Giants honor pitchers and catchers

Giants honor pitchers and catchers

SAN FRANCISCO -- Giants pitcher Tim Lincecum recently brought a thrill to the Bay Area when his pitching dominance landed him on the cover of Sports Illustrated.

Along with Jonathan Sanchez and Matt Cain, Lincecum made headlines for his high strikeout totals before the All-Star break.

That type of pitching excellence hadn't been seen in San Francisco since the late 1970s, when Vida Blue, Ed Halicki, Jim Barr, John Montefusko and Bob Knepper tore through opposing lineups and made the cover of The Sporting News in 1978.

That staff, along with 47 other pitchers and catchers in Giants history, was honored at AT&T Park on Saturday afternoon for an anniversary reunion celebrating the club's 50 years in San Francisco. The former players were introduced individually on the field before the game, each receiving applause from the Giants faithful in the stands. Current Giants broadcaster Mike Krukow made a brief speech before six of the former players joined Lincecum to throw out ceremonial first pitches.

In '78, San Francisco finished third in its division despite an 89-73 record. The starting rotation tallied 63 wins and 644 strikeouts, and Montefusco and Blue each surpassed the 100-strikeout mark before the Midsummer Classic -- something Lincecum, Sanchez and Cain did this season.

"They look real good right now," Montefusco said of the Giants' current rotation. "I think this might be the best rotation since the one we had in the late 1970s. I keep track of them all the time."

Montefusco and Blue noted similarities between the staffs, but also pointed to one important difference -- age. The strikeout leaders of the '78 staff, Blue (171) and Montefusco (177), were 28.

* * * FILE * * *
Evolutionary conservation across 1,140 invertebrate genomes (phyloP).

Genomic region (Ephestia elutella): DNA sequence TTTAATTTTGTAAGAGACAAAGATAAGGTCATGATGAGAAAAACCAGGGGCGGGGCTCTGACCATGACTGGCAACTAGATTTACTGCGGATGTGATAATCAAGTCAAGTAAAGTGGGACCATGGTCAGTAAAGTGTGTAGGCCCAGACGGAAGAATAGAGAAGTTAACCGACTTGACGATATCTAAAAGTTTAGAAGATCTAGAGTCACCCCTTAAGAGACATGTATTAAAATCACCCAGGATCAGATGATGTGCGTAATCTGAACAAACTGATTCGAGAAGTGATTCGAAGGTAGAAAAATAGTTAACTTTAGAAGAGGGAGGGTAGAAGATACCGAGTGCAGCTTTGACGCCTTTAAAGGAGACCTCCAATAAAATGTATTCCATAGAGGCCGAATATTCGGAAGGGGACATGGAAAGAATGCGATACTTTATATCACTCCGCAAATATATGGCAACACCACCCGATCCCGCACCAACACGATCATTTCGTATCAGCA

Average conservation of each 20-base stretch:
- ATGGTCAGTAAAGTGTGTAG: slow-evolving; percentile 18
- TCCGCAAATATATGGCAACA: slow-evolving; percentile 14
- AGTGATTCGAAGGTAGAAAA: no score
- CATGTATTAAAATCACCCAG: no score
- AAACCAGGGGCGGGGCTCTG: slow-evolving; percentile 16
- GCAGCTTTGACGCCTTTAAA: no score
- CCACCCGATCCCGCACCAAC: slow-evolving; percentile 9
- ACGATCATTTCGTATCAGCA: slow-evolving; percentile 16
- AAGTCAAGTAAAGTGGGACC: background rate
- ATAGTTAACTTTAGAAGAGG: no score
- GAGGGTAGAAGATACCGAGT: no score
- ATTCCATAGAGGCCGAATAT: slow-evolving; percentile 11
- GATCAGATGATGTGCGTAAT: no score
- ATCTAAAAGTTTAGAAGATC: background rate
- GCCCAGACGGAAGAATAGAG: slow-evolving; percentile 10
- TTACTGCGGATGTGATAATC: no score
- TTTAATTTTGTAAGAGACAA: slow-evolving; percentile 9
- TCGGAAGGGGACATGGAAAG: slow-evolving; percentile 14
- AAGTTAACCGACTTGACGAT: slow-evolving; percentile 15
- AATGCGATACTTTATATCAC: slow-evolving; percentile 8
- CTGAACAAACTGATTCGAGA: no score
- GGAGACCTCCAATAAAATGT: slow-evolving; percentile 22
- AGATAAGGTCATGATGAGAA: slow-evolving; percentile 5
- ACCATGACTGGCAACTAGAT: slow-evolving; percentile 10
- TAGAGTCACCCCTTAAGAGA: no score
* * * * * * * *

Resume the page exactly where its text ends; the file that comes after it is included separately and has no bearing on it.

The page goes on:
The Giants' current K leaders, Lincecum (135), Cain (126) and Sanchez (115), are 24, 23 and 25 years old, respectively.

"Of course, there are things that are the same, but they might have a bigger edge than us because of the age," said Blue, who waxed about the current Giants' live arms and explosive stuff. "In my opinion, there's not too much of a comparison, because they're simply better than we were."

The similarity between the players is located more in the clubhouse than the field. Blue said the 1978 starters enjoyed trying to one-up each others' performances, just like today's pitchers.

When one guy strikes out 10, the next guy wants to do the same. Blue figures that competition will lead to wins sooner rather than later.

"Players like having that challenge," Blue said. "We're all competitive. If I pitched a two-hitter or someone else threw a shutout, the other guys want to duplicate that. You feed off one another, and that's a good thing."

David Biderman is an associate reporter for MLB.com. This story was not subject to the approval of Major League Baseball or its clubs.